‘I honestly wasn’t surprised’: Archer reacts to college admissions scheme

College+pennants+hang+in+the+hallway.+Last+Tuesday%2C+top+universities+including+Yale%2C+Stanford+and+University+of+Southern+California+were+revealed+to+be+part+of+a+scheme+that+the+FBI+dubbed+%22Operation+Varsity+Blues.%22
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‘I honestly wasn’t surprised’: Archer reacts to college admissions scheme

College pennants hang in the hallway. Last Tuesday, top universities including Yale, Stanford and University of Southern California were revealed to be part of a scheme that the FBI dubbed

College pennants hang in the hallway. Last Tuesday, top universities including Yale, Stanford and University of Southern California were revealed to be part of a scheme that the FBI dubbed "Operation Varsity Blues."

Photo credit: Emma London

College pennants hang in the hallway. Last Tuesday, top universities including Yale, Stanford and University of Southern California were revealed to be part of a scheme that the FBI dubbed "Operation Varsity Blues."

Photo credit: Emma London

Photo credit: Emma London

College pennants hang in the hallway. Last Tuesday, top universities including Yale, Stanford and University of Southern California were revealed to be part of a scheme that the FBI dubbed "Operation Varsity Blues."

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In an affidavit released on March 12, 2019, the Federal Bureau of Investigations [FBI] indicted 50 people of conspiracy to commit mail fraud and honest services mail fraud. The FBI titled this case “Operation Varsity Blues.”

Fraudulent acts ranged from doctoring images of students playing sports to cheating on the SAT and ACT.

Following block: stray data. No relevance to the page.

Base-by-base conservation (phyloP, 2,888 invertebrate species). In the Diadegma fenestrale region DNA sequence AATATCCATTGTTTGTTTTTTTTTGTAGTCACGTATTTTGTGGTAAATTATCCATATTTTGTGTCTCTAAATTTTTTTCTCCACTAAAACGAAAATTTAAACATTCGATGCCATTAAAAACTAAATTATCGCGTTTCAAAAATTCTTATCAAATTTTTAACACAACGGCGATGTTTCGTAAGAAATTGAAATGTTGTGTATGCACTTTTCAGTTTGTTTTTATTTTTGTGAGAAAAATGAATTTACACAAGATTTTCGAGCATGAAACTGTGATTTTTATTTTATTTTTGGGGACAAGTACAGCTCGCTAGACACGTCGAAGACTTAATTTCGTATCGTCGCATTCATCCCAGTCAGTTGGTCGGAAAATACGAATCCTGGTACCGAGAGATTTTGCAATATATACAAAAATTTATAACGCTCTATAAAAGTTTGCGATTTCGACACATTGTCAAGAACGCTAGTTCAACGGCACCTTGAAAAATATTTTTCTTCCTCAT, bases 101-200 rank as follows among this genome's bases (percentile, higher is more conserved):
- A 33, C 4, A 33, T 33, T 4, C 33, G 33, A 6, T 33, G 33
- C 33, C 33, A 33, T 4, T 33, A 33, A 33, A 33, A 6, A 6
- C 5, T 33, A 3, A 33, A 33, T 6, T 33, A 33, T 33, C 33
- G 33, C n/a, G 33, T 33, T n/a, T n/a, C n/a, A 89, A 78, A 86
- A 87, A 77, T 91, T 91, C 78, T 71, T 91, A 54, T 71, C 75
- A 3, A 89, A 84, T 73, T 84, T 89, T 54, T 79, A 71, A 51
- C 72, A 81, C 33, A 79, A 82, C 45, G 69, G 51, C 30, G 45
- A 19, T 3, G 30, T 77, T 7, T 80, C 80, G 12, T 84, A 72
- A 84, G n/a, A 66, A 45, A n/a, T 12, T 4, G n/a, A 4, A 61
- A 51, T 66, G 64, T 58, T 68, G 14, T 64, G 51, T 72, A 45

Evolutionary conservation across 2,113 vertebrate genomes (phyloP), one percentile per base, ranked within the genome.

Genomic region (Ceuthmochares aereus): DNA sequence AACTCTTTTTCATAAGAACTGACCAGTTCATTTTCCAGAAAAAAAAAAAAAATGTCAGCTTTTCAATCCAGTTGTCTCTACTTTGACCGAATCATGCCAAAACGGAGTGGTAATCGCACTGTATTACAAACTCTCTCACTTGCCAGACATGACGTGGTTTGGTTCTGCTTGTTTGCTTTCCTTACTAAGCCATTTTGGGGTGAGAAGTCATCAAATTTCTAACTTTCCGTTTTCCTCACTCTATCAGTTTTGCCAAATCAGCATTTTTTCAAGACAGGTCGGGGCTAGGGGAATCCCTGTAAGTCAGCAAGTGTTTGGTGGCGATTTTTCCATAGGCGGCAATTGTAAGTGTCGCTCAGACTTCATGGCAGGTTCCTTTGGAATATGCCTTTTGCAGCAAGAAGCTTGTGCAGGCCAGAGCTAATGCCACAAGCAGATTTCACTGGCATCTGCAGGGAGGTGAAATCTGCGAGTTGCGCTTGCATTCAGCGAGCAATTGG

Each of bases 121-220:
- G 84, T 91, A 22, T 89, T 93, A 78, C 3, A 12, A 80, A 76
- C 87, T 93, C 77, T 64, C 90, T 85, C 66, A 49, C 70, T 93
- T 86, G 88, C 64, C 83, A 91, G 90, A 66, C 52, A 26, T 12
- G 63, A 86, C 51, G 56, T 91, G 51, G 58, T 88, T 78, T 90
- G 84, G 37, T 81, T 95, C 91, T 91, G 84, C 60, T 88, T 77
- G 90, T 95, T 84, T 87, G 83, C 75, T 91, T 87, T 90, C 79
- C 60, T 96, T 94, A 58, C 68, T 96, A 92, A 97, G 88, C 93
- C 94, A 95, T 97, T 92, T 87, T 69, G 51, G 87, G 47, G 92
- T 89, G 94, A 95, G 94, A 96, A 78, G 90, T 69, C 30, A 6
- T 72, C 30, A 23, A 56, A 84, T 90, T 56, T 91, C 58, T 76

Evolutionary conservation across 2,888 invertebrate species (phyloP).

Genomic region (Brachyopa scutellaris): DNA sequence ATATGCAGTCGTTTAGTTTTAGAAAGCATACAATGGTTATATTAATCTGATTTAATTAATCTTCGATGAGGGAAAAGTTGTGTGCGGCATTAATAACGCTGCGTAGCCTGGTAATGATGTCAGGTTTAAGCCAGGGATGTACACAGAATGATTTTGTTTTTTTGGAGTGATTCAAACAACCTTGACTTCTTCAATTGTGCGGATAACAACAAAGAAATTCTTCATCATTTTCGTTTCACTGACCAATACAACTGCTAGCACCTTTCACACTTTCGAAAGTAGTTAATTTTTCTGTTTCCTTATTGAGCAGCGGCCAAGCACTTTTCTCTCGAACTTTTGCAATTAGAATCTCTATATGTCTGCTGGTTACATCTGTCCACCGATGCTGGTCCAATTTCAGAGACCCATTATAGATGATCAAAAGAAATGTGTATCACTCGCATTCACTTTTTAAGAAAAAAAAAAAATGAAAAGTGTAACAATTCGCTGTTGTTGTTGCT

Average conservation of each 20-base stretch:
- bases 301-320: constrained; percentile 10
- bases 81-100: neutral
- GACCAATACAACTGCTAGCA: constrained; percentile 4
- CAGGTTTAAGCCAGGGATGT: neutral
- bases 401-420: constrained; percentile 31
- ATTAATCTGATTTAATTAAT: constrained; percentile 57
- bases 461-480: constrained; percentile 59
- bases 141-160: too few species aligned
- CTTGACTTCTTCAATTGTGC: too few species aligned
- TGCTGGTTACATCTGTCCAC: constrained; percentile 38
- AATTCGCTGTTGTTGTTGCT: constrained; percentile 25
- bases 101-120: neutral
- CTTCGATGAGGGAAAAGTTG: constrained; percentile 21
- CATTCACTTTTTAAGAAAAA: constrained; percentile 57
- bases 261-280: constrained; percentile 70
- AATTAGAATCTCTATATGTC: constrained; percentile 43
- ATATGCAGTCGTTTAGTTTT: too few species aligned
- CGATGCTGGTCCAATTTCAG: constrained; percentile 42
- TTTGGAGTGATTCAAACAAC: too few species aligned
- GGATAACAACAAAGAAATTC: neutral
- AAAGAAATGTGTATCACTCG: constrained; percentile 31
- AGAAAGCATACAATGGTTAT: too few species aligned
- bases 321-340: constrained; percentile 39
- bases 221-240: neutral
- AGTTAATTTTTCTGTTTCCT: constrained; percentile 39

Senior Rae Godfredsen said she “wasn’t surprised” by the scheme.

“I’ve heard about little scandals here and there from other students at different private schools,” Godfredsen said. “It’s really upsetting that people who are undeserving can get the leg-up in the process.”

The colleges involved include Yale University, Georgetown University, Stanford University, the University of Southern California and Wake Forest University.

“It’s so unfair and disheartening that big college institutions are accepting this and welcoming this corruption,” Godfredsen said. “I’m really curious to see how they handle the scandal.”

Like Godfredsen, senior Ella Tollman was not surprised; however, she was frustrated and upset.

“I don’t think it paints a really positive picture of the Los Angeles private school[s] and these institutions, coming from [a school] where I don’t know of anything going on like that around me,” Tollman said. “Everything is within a mile radius of one another and I think it definitely hits close to home.”

Many students were upset because the children were accepted to schools “because of their money,” freshman Lexi Tooley said.

“It’s crazy that people go to such lengths to get their kids into these colleges,” Tooley said. “It’s sad because the colleges rejected students that were probably ten times better for the spot.”

Director of College Guidance Gabrielle Dorsey wrote in an email interview that the scheme was “unfortunately not actually that shocking,” but would most likely have little impact on Archer students going through the applications process.

“For those of us who work in the industry, we have seen an increased level of stress, anxiety, and in some cases desperation, from students and parents alike to get into a ‘brand name’ school,” Dorsey wrote. “In the end, it only hurts students by pushing them to focus on things that are far less important than having a productive and happy childhood, and by promoting the idea that only a small number of specific colleges can offer future success.”

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